The advocate notes that most sex workers do not have the necessary documentation to access government-run relief plans and supplies. Many have been forced to borrow from moneylenders to buy food.
“Inaccessibility to food is the most immediate and compelling issue for them, which will push them into a debt trap,” the advocate says.
Khanna’s group estimates that in Kolkata in West Bengal state, there are more than 20,000 women and their children who are living in brothels and facing acute food shortages.
Many are also unable to practise social distancing as recommended by the authorities. “Most of these women live in unhealthy conditions … 10 people cramped in a 10ft by 10ft room. So maintaining the prescribed social distancing and other hygiene measures is impossible,” Khanna says.
Meanwhile, those with underlying health issues are struggling to get care. “The prostituted women suffer from a lot of health issues … Any kind of treatment at health facilities is impossible now and even getting regular ARTs [HIV medication] has become a big problem,” the support worker says.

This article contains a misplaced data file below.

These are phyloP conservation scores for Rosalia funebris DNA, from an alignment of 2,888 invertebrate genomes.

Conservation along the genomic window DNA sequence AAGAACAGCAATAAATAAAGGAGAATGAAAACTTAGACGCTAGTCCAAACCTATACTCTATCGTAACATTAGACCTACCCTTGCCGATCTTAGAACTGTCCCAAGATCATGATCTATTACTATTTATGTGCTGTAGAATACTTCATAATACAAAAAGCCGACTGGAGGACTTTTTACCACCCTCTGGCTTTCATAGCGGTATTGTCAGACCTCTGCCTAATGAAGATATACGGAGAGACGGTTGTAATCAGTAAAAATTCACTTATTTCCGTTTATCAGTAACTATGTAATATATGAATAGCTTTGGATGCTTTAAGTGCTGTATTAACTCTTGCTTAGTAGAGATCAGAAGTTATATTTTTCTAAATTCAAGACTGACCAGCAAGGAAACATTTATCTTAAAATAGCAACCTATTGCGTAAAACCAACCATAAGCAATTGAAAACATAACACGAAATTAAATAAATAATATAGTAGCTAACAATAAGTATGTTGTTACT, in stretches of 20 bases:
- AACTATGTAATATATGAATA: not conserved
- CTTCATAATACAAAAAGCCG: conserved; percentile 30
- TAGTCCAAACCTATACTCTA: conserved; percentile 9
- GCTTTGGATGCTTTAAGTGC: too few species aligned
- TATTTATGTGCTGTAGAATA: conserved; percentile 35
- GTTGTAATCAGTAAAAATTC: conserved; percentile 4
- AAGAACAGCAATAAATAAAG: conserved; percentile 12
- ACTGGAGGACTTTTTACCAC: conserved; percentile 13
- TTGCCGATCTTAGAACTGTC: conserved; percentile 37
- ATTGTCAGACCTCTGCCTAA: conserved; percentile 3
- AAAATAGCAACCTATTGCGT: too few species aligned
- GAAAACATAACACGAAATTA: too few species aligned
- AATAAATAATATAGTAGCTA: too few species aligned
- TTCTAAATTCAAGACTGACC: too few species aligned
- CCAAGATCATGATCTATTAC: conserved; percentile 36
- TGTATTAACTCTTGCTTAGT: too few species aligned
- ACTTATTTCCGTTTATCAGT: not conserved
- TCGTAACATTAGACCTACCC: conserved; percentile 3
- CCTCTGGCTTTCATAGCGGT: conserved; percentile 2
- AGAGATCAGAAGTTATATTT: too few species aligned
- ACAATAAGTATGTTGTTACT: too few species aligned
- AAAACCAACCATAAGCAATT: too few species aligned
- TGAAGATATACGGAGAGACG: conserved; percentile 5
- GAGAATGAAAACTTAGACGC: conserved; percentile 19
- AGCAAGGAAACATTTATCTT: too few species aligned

Experts like Khanna expect a steep rise in trafficking, sexual exploitation and sexual violence against women. They fear that many cases will fall through the cracks during the lockdown, as support groups now have limited access to communities.
“The communities we work with, who have minimum or no social security, will fall prey to the traffickers as there will be no food, no jobs and huge debts,” Khanna says. “Children, especially young girls who are daughters of prostituted women; girls and young women living on footpaths and under the bridges; the children and women from nomadic and semi-nomadic communities will be the worst affected.”
As Cici watches demand for her services plummet, her savings are dwindling rapidly and the bills are stacking up.
“I have to pay rent, water, electricity and other expenditures. I also have to raise my children and buy them masks and hand sanitisers. It’s expensive to buy children’s sizes,” she says.
“I did think about stopping for some time if the business does not become better,” Cici says. But she does not have a plan B yet. “I just hope the disease will disappear very quickly.” ■